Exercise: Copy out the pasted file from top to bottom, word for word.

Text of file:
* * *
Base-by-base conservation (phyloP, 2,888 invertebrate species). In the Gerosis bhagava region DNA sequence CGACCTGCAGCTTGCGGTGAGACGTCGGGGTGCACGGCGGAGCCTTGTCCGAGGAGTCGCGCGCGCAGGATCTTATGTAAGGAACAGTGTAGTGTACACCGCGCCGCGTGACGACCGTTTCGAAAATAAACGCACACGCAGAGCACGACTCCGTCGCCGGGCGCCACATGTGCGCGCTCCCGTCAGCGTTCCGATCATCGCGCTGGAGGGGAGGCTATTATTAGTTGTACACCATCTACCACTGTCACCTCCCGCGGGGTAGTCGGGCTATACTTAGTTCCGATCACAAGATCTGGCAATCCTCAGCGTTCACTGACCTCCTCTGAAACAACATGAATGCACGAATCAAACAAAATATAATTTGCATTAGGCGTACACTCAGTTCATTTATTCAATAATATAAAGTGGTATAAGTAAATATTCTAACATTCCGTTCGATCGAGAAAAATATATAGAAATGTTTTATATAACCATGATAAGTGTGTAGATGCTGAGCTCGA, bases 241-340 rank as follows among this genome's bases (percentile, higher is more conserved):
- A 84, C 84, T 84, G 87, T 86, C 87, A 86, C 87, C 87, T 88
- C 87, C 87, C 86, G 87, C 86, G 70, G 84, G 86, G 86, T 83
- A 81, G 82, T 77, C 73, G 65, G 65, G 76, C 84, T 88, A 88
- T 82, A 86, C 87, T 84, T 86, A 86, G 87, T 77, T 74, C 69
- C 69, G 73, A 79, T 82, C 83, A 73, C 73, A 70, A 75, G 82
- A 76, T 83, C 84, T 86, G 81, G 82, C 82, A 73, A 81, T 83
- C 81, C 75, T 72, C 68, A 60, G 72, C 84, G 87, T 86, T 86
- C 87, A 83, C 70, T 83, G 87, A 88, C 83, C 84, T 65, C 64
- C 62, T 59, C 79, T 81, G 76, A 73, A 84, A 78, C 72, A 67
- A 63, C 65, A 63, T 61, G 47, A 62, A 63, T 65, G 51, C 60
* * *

Base-by-base conservation (phyloP, 2,888 invertebrate species). In the Gerosis bhagava region DNA sequence CGACCTGCAGCTTGCGGTGAGACGTCGGGGTGCACGGCGGAGCCTTGTCCGAGGAGTCGCGCGCGCAGGATCTTATGTAAGGAACAGTGTAGTGTACACCGCGCCGCGTGACGACCGTTTCGAAAATAAACGCACACGCAGAGCACGACTCCGTCGCCGGGCGCCACATGTGCGCGCTCCCGTCAGCGTTCCGATCATCGCGCTGGAGGGGAGGCTATTATTAGTTGTACACCATCTACCACTGTCACCTCCCGCGGGGTAGTCGGGCTATACTTAGTTCCGATCACAAGATCTGGCAATCCTCAGCGTTCACTGACCTCCTCTGAAACAACATGAATGCACGAATCAAACAAAATATAATTTGCATTAGGCGTACACTCAGTTCATTTATTCAATAATATAAAGTGGTATAAGTAAATATTCTAACATTCCGTTCGATCGAGAAAAATATATAGAAATGTTTTATATAACCATGATAAGTGTGTAGATGCTGAGCTCGA, bases 241-340 rank as follows among this genome's bases (percentile, higher is more conserved):
- A 84, C 84, T 84, G 87, T 86, C 87, A 86, C 87, C 87, T 88
- C 87, C 87, C 86, G 87, C 86, G 70, G 84, G 86, G 86, T 83
- A 81, G 82, T 77, C 73, G 65, G 65, G 76, C 84, T 88, A 88
- T 82, A 86, C 87, T 84, T 86, A 86, G 87, T 77, T 74, C 69
- C 69, G 73, A 79, T 82, C 83, A 73, C 73, A 70, A 75, G 82
- A 76, T 83, C 84, T 86, G 81, G 82, C 82, A 73, A 81, T 83
- C 81, C 75, T 72, C 68, A 60, G 72, C 84, G 87, T 86, T 86
- C 87, A 83, C 70, T 83, G 87, A 88, C 83, C 84, T 65, C 64
- C 62, T 59, C 79, T 81, G 76, A 73, A 84, A 78, C 72, A 67
- A 63, C 65, A 63, T 61, G 47, A 62, A 63, T 65, G 51, C 60